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by Colette Lewis
, 12 March 2009
Chris Woodruff, the associate head coach for the University of Tennessee men's team, has a glittering tennis resume. In his junior career, he won the 18s Clay Courts and Easter Bowl and was a Kalamazoo finalist in the 16s. The 1993 NCAA individual champion at the school that now employs him, Woodruff peaked at 29 in the ATP rankings, claiming wins over Pete Sampras and Andre Agassi during a professional career that spanned nearly ten years. He reached the quarterfinals of the Australian Open in 2000 and represented the United States in the Davis Cup that same year.
For all that success, the Knoxville, Tennessee native's professional career got off to a rocky start. He struggled to adapt his game to the professional level when the NCAA title began opening doors to him. As the losses mounted, his confidence began to suffer, leaving Woodruff with doubts about his game and his career choice. In an interview last month, Woodruff looked back at his own career, and in this question and answer session, provides his thoughts on the importance of playing at the right level.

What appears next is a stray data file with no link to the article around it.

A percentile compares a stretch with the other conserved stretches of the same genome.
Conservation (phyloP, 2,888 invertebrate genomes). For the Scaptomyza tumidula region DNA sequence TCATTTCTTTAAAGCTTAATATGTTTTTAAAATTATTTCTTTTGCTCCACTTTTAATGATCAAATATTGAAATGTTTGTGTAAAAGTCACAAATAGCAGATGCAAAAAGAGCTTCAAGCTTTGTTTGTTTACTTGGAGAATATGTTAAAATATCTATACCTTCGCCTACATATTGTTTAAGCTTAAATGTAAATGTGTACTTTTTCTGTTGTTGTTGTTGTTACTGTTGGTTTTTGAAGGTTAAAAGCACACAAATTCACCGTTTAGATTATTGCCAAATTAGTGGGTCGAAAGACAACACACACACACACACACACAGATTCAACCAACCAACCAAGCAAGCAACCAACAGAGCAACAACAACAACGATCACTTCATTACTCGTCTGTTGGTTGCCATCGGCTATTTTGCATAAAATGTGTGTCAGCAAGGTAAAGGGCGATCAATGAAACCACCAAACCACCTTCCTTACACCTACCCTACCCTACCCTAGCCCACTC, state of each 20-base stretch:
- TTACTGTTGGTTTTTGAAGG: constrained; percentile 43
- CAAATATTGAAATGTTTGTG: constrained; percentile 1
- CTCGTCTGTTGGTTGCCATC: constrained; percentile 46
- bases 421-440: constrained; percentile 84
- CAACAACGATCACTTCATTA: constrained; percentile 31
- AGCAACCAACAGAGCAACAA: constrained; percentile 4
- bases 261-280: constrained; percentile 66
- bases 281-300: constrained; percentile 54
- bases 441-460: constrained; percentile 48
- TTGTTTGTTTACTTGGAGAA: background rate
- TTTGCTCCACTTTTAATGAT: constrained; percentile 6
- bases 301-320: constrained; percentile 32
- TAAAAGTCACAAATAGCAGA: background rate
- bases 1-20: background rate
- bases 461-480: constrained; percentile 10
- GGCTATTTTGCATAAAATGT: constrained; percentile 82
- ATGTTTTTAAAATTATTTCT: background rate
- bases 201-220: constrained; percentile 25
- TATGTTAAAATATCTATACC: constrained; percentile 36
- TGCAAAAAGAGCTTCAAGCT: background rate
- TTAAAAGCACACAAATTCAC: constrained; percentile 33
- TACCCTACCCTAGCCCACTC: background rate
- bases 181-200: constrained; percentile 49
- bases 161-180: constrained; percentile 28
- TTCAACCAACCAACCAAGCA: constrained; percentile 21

Questions and Answers
Colette Lewis (CL): What were the mistakes you see as you look back on your tennis career?
Chris Woodruff (CW): Not playing at the right level after I won the NCAAs single-handedly set my career back two, three years, to the point where it almost drove me out of the game.
You look at someone like myself, who was relatively successful in college, was used to winning a lot, and then all of a sudden, you win the NCAAs, receive wild cards into professional tournaments, and the next thing you know you wind up going from playing at the college level to playing guys who are Top Ten in the world. That happened repeatedly, and therefore I had no confidence, my confidence was stripped.
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